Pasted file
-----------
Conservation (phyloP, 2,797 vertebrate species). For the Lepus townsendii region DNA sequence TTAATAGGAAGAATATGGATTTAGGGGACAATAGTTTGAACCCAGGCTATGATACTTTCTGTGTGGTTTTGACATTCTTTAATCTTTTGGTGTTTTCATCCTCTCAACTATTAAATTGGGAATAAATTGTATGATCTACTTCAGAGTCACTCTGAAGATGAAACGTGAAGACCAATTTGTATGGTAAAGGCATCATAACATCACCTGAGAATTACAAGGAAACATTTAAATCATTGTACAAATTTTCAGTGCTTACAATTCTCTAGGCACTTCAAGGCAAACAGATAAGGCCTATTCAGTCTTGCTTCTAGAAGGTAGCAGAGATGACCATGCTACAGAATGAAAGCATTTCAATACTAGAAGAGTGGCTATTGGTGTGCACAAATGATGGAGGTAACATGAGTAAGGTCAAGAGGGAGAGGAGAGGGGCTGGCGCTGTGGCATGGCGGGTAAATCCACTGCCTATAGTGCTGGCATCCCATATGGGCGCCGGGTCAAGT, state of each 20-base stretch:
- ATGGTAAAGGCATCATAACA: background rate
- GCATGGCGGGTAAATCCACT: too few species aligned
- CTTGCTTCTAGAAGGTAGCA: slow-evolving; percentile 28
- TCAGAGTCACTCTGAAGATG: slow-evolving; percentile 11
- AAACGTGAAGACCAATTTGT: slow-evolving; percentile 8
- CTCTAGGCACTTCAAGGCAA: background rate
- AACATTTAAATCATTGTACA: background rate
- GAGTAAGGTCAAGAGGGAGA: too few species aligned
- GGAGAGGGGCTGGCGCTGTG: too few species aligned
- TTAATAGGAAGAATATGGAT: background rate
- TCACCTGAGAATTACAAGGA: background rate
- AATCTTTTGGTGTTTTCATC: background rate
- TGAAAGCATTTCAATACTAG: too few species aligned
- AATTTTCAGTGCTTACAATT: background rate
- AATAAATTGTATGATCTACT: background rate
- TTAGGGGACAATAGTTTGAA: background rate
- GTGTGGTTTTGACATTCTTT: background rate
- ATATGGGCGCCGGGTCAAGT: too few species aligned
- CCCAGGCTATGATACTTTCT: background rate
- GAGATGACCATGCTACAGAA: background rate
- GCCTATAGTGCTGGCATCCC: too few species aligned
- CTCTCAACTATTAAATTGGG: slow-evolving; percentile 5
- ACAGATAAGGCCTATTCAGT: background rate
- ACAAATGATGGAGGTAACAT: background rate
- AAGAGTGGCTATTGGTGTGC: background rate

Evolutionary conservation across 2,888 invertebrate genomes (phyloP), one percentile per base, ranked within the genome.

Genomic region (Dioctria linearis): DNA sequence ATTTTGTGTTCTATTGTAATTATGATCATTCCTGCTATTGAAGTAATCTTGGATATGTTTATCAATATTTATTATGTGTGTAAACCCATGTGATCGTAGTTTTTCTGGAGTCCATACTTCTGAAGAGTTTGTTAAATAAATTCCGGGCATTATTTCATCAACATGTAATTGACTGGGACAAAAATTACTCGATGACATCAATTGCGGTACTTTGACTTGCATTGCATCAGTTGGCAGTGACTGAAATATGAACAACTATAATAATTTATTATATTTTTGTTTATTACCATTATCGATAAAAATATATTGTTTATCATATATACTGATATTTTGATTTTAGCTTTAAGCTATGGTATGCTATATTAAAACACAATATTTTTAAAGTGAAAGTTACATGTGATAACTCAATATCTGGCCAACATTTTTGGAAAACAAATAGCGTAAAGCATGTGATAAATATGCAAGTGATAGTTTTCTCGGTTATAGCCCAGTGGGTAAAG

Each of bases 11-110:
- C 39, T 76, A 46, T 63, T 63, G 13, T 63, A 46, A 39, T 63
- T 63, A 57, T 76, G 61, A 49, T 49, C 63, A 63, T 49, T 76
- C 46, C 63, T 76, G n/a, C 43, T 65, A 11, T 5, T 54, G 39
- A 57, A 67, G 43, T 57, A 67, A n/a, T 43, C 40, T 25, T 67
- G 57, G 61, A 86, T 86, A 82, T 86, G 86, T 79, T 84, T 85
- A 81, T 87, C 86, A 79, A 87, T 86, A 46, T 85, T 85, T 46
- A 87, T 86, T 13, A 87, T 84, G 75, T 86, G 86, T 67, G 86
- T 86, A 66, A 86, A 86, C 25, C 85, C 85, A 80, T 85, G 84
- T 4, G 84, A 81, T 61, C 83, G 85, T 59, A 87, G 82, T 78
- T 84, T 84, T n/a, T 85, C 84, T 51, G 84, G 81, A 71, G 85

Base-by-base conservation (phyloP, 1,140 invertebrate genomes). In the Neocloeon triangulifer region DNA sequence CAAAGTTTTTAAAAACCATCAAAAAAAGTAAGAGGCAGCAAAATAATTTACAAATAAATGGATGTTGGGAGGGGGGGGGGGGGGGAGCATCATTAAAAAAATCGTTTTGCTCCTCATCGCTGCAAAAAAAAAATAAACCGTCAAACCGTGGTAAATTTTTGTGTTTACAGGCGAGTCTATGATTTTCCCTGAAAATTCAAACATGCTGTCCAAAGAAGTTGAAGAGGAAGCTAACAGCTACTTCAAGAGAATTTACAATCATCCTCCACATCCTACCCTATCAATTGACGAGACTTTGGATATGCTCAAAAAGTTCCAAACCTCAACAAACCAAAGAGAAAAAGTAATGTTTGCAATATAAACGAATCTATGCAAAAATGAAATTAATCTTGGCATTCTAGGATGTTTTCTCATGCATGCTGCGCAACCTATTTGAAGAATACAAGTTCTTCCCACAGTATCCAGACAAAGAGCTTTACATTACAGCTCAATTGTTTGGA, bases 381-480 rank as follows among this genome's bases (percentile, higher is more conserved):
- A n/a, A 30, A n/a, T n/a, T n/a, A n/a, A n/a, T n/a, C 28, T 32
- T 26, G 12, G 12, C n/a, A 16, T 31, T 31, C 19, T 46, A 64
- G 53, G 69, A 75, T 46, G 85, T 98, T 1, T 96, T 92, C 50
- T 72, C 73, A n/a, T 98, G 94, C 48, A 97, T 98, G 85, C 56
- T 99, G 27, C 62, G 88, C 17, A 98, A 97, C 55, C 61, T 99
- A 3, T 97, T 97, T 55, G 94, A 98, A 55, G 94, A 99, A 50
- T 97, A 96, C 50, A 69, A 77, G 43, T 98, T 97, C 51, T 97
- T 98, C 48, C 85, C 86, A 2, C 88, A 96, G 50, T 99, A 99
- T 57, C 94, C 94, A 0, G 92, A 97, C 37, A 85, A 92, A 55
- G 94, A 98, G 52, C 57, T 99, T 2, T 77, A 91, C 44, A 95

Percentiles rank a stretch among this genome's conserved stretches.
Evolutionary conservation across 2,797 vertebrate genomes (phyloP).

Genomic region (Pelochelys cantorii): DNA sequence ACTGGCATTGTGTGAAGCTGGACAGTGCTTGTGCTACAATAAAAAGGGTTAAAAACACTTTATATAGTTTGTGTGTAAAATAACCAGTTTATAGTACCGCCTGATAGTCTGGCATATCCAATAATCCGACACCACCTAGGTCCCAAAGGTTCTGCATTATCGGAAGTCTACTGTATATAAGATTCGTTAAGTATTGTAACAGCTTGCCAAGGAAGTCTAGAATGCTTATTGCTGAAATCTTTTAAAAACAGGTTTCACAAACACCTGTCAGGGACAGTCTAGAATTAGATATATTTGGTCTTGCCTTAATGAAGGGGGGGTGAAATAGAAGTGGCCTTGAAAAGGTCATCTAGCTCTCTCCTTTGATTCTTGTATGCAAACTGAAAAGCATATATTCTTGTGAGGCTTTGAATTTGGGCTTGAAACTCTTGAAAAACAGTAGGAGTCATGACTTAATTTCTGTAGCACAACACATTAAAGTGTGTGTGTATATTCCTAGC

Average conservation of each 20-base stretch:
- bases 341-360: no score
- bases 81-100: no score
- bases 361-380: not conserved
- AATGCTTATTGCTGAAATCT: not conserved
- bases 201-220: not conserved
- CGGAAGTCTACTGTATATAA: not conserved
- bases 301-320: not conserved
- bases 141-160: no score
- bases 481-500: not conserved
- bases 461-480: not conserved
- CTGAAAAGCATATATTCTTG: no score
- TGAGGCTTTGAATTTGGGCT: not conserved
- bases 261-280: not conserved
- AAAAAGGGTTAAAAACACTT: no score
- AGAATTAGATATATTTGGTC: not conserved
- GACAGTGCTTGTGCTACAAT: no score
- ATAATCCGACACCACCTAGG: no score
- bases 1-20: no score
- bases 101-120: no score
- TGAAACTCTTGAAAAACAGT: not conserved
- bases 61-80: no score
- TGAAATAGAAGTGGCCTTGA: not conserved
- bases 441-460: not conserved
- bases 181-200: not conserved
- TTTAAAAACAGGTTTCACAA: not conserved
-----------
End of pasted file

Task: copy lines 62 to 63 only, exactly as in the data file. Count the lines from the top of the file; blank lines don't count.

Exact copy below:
- bases 141-160: no score
- bases 481-500: not conserved